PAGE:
This air tight environment ensures that no harmful bacteria is introduced and allows for the product to be “shelf stable”, or have a long shelf life without refrigeration. The valve 40 acts like a liner to create a seal or bond between the container 10 and cap 20. Therefore, the content of the container 10, or beverage 12, is not exposed to any bacteria or air, and therefore the beverage dispenser 1 does not require refrigeration. This significantly improves the length of time the beverage dispenser can sit on a shelf, without a need to be refrigerated.
In use, an adult or child will only have to remove the overcap, if provided, and peel the seal 25 off and drink it. When an adult or child grasps the container 10, and shakes or turns the container 10 upside-down, the beverage 12 will push against the valve 40. Such a situation may also occur if the beverage dispenser 1 is knocked over from an upright position. However, the slit 45 is small, and such that it will not allow the beverage 12 to seep through the slit 45 and thus out of the aperture 22 of the cap 20. The adult or child will have to apply suction on the suction portion 21 to cause the beverage 12 to flow out of the slit 45, and thus, out of the aperture 22 and into the person's mouth. Thus, the combination of the valve 20 and the cap 20 also makes the beverage dispenser substantially spill-proof.
The present invention provides several advantages that solve the problems with prior art methods. It provides a beverage dispenser that is substantially spill proof based on the combination of the valve and the cap. The slit 45 of the valve is formed so that the beverage 12 can only flow through the slit 45 and thus through the aperture 22 of the cap 20 if a suction force is applied to the suction portion 21 of the cap 20. Further, the combination of the silicone valve and the pressure sensitive seal 25 on the cap 20 provides an airtight seal and vacuum to prolong the shelf life of the beverage dispenser 12, by preventing air and bacteria to enter the container 10. Further, the valve 40 is simple in design and manufacture.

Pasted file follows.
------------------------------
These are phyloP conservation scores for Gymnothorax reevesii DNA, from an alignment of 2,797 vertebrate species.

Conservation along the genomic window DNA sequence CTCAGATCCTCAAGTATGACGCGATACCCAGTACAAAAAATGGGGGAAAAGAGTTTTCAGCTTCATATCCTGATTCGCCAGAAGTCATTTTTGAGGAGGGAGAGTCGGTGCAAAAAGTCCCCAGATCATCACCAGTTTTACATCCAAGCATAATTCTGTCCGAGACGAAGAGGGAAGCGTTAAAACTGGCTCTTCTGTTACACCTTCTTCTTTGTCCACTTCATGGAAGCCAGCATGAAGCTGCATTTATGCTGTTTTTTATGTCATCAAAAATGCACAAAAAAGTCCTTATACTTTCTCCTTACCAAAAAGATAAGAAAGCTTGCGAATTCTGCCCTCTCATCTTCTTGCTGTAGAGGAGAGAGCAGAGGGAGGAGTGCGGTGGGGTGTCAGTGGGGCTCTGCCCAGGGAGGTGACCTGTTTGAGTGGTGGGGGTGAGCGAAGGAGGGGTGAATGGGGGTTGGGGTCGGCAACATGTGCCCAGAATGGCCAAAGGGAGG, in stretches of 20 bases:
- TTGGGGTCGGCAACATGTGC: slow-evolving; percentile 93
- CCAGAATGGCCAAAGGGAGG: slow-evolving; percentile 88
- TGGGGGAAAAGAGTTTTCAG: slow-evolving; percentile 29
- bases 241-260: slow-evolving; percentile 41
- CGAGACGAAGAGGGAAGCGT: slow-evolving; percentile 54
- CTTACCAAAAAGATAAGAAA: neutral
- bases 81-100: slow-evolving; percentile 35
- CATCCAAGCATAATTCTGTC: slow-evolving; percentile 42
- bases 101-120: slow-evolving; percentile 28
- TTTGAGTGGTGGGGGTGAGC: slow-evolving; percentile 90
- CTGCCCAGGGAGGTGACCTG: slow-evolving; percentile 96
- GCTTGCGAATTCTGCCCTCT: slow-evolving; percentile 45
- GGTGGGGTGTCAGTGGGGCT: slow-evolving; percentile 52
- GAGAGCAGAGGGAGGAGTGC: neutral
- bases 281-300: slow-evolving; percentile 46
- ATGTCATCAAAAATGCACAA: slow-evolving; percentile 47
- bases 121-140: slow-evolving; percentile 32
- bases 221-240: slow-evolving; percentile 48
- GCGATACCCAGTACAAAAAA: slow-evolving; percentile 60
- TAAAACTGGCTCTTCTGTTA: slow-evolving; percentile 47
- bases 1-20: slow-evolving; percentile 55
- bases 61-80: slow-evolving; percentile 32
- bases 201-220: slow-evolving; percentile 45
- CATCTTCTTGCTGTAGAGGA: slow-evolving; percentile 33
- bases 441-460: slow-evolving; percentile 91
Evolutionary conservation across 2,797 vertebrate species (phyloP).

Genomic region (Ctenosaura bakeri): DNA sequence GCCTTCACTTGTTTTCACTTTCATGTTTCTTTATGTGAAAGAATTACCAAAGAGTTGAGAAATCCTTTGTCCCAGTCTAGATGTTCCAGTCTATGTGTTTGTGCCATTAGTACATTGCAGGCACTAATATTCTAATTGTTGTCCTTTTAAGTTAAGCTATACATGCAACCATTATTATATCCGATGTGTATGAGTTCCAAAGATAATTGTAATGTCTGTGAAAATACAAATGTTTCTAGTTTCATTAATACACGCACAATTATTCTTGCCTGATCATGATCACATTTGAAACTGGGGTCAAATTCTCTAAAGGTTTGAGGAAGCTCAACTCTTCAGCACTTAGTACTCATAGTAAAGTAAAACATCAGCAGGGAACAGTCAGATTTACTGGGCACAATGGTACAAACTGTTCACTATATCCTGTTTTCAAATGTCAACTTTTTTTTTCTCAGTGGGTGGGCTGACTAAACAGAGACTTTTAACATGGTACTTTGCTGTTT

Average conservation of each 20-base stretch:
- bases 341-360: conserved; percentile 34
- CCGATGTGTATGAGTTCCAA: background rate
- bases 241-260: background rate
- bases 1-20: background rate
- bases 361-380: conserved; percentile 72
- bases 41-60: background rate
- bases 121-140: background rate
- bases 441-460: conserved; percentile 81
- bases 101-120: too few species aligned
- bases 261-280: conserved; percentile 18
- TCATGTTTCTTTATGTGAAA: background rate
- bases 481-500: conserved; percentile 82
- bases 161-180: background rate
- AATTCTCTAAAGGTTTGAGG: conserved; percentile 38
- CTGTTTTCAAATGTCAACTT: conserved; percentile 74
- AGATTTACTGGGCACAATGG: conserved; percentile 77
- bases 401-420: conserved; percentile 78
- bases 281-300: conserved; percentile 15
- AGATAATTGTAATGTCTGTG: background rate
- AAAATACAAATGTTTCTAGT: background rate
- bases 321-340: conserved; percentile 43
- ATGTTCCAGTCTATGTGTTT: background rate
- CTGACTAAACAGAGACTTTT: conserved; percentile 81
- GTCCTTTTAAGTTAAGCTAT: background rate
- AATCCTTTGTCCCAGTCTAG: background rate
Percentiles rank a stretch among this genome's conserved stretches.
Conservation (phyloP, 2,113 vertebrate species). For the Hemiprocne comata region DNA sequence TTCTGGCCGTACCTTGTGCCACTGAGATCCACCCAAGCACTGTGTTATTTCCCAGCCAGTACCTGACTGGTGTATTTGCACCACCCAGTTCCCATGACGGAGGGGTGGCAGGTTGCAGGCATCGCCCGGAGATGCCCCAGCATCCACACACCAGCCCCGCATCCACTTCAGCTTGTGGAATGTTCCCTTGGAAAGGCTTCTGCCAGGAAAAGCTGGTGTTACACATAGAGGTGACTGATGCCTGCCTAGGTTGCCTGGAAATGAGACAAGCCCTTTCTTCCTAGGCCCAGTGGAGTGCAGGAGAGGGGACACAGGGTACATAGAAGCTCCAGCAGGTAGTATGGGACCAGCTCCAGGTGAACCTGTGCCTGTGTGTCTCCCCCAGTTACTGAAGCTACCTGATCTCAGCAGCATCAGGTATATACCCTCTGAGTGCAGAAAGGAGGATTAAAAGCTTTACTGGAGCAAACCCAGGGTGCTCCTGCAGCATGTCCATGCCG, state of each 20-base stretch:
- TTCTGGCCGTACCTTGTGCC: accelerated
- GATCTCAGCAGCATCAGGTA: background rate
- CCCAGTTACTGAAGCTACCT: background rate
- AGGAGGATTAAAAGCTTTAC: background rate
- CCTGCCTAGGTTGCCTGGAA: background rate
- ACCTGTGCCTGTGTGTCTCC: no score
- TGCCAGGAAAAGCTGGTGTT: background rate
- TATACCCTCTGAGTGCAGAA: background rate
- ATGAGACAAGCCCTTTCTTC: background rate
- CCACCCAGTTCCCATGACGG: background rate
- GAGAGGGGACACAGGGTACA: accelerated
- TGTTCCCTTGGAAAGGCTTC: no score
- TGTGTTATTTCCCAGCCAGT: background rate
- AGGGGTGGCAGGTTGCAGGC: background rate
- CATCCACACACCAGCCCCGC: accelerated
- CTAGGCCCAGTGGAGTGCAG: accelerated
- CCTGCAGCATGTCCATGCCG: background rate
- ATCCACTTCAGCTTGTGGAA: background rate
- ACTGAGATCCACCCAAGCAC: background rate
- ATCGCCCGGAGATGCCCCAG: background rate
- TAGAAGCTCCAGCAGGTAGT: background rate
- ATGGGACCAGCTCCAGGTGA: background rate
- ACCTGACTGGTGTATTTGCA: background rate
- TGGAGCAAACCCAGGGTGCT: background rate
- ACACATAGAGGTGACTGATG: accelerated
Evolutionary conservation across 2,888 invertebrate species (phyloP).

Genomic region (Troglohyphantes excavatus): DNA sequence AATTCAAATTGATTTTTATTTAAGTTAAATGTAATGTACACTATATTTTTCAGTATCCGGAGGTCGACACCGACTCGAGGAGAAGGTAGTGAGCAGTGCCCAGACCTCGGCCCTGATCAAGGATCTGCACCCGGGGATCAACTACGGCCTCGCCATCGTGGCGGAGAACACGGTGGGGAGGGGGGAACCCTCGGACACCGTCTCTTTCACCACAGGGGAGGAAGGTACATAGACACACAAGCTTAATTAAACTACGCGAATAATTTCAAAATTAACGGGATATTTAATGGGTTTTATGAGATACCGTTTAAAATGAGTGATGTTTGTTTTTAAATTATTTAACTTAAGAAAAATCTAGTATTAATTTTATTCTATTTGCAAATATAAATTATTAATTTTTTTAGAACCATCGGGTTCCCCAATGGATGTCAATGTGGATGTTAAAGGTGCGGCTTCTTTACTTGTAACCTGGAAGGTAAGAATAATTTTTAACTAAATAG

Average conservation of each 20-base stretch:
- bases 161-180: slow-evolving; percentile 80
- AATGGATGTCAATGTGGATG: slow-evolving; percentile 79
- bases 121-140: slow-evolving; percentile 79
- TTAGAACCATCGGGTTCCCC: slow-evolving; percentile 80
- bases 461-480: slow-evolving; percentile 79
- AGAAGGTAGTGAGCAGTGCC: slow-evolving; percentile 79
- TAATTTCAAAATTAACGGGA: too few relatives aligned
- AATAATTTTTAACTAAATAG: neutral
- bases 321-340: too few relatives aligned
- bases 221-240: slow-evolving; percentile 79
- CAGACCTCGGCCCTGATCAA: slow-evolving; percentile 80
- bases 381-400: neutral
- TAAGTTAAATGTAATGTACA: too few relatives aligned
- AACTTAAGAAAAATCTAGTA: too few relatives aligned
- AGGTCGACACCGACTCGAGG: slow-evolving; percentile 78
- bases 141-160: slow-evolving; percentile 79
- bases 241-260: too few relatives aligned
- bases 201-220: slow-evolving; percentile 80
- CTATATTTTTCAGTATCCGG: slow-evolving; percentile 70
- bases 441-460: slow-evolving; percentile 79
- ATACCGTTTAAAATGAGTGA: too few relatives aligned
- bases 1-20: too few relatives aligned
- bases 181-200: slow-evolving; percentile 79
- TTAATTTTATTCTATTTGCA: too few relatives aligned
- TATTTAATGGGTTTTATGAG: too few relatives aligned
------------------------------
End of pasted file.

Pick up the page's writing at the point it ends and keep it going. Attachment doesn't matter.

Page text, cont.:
The above description of the present invention is only the preferred embodiment of the invention. Embodiments may include any currently or hereafter-known versions of the elements described herein. Any means can be used to seal the aperture on the cap, other than foil or laminated paper. Different types of containers may be used, and of various shapes. Various shapes may be used for the cap, including the shape of the suction portion. Different couplings for coupling the container with the cap may be used. The coupling may be part of or separate from the container and/or the cap. The valve, container and cap are not limited to circular embodiments as shown in the figures, but can easily be shaped to accommodate other sizes while preserving the principles of the present invention, as would be obvious to one or ordinary skill in the art.
Various other combinations of any type of seal, coupling, container, lips, rims and caps may be used in conjunction with the embodiment described above. Dispensing apertures according to some embodiments may differ from those described herein, and some embodiments may include only one dispensing aperture. The materials selected for each part may differ, depending on several factors such as ease of manufacture, price, safety, etc. Therefore, persons skilled in the art will recognize from this description that other embodiments may be practiced with various modifications and alterations.
There are several other uses of the invention not limited by the preferred description and embodiment as described above. The invention may also have other uses in other fields in other similar applications.
While there has been shown and described what is considered to be preferred embodiments of the invention, it will, of course, be understood that various modifications and changes in form or detail could readily be made without departing from the spirit of the invention. It is therefore intended that the invention be not limited to the exact forms described and illustrated, but should be constructed to cover all modifications that may fall within the scope of the appended claims.
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|U.S. Classification||215/11.4, 215/311, 220/714, 220/717|
|International Classification||A61J9/06, B65D51/16|
|Aug 1, 2014||REMI||Maintenance fee reminder mailed|
|Dec 21, 2014||LAPS||Lapse for failure to pay maintenance fees|
|Feb 10, 2015||FP||Expired due to failure to pay maintenance fee|
Effective date: 20141221